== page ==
Turmoil flowing out of Syria |
Khaleej Times - 02 May, 2012
Author: Josh Wood
Samir Geagea was bending down to pick a flower, he said, when he heard the sound of gunshots. From a hilltop a kilometre away, a sniper drew a bead on the political leader, a former warlord, sending a bullet past his head and another by his torso.
“It missed me by chance, or by providence,’’ said Geagea, the leader of the Lebanese Forces, one of the country’s main Christian parties, of the apparent attempt on his life April 4. “It depends on if you are a believer or not.’’
As the summer season begins in Beirut, with tourists and Lebanese expatriates flocking back to the country’s beaches, nightclubs and the outdoor cafes, there is a veneer of calm in many areas, a prevailing thought for some that tiny Lebanon is sheltered from the carnage next door in Syria.
But the quiet may be an illusion. Lebanon, which is only decades past a brutal civil war, remains sharply divided over Syria as increasingly heated rhetoric about the regime in Damascus dominates political discourse. The assassination attempt against Geagea, a critic of Hezbollah and Syria, and another soon after on Mustafa Jeha, a lesser-known figure with similar views, served as a reminder of ever-lurking instability. Now, there is a fear that the country could return to a period of political assassinations similar to the one it went through in the years following the 2005 killing of former Prime Minister Rafik Hariri, when many politicians, journalists and activists associated with the anti-Syria March 14 political bloc were the target. “The return to political violence is very, very highly possible,’’ said Imad Salamey, a professor of political science at the Lebanese American University.
In the past, official investigations into assassination attempts have rarely uncovered the identities of the assassins. The low risk to the killers has at times helped make assassinations a favoured political tool. Despite his ambiguity on the subject, to many, such words point to Hezbollah, the powerful Shia organisation that leads the country’s March 8 bloc and has stayed by Damascus’ side throughout the turmoil next door.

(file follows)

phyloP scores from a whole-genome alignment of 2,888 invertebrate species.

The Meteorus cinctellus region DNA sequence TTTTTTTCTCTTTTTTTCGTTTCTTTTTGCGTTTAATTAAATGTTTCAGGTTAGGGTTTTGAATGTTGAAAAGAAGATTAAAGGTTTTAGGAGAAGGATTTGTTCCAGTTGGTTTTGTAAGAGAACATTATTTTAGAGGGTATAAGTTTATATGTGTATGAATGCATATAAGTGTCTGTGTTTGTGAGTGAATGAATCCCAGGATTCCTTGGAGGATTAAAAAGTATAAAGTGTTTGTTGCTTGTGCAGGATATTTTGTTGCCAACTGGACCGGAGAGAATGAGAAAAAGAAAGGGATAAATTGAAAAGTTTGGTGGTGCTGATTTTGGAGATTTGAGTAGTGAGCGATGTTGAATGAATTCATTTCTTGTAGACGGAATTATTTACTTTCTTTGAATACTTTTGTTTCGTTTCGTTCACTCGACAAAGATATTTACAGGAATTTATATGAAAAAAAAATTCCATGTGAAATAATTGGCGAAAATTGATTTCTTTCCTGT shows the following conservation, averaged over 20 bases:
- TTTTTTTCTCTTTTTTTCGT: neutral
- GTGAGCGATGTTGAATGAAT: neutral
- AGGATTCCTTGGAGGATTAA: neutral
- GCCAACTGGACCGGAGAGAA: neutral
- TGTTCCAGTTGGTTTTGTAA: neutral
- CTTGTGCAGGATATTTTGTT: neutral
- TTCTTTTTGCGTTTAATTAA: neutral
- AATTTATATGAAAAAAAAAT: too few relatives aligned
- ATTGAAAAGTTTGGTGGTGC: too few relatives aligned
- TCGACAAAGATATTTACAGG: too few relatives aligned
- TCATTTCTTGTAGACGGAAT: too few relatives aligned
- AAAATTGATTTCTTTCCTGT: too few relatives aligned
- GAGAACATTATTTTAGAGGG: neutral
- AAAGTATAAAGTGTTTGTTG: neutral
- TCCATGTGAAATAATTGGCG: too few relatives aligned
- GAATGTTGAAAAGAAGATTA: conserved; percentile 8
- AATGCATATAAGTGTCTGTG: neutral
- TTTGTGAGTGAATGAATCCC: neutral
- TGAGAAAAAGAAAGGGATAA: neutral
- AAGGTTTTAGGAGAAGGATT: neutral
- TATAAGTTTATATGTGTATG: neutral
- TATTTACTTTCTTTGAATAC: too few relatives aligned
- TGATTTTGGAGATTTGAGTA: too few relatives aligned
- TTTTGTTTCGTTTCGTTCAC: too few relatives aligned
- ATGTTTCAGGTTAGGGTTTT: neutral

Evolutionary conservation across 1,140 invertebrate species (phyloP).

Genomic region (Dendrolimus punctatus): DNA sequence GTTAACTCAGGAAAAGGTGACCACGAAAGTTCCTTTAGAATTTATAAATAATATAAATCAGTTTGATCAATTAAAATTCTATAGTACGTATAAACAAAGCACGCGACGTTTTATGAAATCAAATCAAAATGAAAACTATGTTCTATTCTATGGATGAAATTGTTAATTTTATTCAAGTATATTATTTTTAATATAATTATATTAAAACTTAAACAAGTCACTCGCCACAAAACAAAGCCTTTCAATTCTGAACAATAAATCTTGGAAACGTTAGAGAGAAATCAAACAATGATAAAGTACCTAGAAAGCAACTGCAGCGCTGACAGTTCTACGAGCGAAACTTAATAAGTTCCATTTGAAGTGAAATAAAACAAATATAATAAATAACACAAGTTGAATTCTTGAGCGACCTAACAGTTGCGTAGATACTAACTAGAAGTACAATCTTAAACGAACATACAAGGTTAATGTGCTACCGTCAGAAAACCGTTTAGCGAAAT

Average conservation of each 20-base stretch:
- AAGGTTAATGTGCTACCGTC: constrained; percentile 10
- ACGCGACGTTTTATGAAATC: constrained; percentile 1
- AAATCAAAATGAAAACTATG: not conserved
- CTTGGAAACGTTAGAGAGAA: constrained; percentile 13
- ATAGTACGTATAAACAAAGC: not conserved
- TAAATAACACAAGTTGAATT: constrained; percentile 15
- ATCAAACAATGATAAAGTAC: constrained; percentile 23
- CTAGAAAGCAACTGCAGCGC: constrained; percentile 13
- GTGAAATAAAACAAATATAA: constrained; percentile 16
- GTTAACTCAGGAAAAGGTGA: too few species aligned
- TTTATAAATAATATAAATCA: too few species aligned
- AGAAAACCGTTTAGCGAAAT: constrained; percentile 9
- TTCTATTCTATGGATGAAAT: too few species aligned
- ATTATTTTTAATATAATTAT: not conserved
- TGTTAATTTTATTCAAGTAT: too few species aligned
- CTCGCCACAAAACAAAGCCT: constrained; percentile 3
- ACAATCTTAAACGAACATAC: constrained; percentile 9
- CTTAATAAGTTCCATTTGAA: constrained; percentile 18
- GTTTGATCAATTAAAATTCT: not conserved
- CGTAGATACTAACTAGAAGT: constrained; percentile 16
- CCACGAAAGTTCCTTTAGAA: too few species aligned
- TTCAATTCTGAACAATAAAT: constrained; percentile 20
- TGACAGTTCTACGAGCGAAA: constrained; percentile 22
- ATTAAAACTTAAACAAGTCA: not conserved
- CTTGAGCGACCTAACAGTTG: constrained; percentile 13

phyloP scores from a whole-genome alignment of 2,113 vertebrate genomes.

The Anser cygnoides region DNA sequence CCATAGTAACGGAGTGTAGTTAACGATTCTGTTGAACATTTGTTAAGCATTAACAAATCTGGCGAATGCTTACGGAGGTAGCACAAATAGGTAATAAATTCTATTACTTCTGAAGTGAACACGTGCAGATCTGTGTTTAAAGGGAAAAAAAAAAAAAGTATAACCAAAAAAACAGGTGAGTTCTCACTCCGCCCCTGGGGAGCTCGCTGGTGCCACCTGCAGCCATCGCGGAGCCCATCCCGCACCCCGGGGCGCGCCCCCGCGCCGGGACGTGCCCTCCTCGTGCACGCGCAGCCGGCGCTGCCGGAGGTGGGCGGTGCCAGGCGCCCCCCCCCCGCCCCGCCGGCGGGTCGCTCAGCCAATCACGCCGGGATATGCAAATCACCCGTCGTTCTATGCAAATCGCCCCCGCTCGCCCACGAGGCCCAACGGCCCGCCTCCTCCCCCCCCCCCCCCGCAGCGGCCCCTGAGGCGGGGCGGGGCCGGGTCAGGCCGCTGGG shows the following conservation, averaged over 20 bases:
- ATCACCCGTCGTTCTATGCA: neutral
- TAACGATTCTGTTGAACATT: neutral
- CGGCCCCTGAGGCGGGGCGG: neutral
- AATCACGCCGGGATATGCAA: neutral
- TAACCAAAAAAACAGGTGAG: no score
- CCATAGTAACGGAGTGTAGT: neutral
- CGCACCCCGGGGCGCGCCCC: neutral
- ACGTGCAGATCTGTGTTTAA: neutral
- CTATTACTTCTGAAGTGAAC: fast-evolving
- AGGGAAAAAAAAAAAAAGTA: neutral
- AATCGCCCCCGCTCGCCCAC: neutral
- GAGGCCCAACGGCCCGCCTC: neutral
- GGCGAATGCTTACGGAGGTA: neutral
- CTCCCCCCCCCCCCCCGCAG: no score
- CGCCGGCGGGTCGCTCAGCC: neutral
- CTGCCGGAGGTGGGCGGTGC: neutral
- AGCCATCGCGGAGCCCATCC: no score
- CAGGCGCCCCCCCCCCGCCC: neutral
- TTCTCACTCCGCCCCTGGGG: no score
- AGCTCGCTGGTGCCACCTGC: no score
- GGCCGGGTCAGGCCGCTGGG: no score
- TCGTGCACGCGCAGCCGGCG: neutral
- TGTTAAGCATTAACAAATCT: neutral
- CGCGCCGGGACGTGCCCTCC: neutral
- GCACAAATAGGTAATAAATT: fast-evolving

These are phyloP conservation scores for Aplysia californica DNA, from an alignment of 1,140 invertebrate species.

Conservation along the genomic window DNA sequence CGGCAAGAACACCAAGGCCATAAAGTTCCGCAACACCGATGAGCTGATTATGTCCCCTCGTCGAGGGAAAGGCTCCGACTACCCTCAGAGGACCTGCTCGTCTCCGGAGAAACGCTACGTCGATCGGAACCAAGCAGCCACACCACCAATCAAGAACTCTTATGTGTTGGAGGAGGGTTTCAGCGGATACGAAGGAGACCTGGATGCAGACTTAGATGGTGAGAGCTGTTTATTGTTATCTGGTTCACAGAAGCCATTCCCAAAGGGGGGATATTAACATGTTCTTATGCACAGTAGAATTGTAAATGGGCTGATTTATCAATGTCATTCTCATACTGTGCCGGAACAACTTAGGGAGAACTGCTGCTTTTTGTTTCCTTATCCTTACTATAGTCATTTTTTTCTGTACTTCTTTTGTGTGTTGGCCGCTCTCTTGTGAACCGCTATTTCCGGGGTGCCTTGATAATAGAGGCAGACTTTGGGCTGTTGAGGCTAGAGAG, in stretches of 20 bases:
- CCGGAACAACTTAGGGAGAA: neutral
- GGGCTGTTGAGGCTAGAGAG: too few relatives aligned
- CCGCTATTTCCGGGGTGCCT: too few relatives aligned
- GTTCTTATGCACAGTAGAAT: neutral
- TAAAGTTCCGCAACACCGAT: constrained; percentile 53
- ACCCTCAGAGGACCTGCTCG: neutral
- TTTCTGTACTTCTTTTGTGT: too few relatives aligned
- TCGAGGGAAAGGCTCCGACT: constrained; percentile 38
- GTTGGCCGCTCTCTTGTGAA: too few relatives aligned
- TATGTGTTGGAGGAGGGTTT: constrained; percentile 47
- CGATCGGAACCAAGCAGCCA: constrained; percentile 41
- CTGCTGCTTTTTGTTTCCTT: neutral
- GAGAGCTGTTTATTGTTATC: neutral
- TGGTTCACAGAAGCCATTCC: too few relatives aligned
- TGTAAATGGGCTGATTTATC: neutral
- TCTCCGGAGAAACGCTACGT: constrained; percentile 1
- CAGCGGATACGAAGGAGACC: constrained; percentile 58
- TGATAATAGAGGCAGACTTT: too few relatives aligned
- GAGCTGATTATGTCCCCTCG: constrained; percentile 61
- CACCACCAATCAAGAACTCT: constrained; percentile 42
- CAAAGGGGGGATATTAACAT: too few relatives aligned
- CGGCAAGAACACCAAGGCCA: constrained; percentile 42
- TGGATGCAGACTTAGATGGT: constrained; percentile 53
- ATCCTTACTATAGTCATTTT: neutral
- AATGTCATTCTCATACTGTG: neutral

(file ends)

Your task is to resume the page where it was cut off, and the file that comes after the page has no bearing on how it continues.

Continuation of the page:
Jeha, a 28-year-old Shia Muslim, recently founded a new political organisation called the Lebanese Sovereignty Movement and has been very critical of Hezbollah and Syria. Additionally, he began republishing books written by his late father – assassinated in 1992 – that attacked Hezbollah’s ally, Iran. Jeha alleged that his background and current activities made him a target.
Jeha charged that discord in Lebanon - such as that which could arise through assassinations - would aid the regime in Syria by diverting attention from the conflict there.
As divisions in Lebanon have grown deeper, March 14 politicians have become increasingly strident in the war of words with their pro-Syria rivals, the March 8 bloc, at times calling for the resignation of Prime Minister Najib Mikati and his cabinet and decrying what they say is continued support for the Syrian regime despite an official stance of neutrality on the conflict.
There are those who remain skeptical about whether Syria is stirring things up in Lebanon- even about whether the attempt on Geagea actually happened.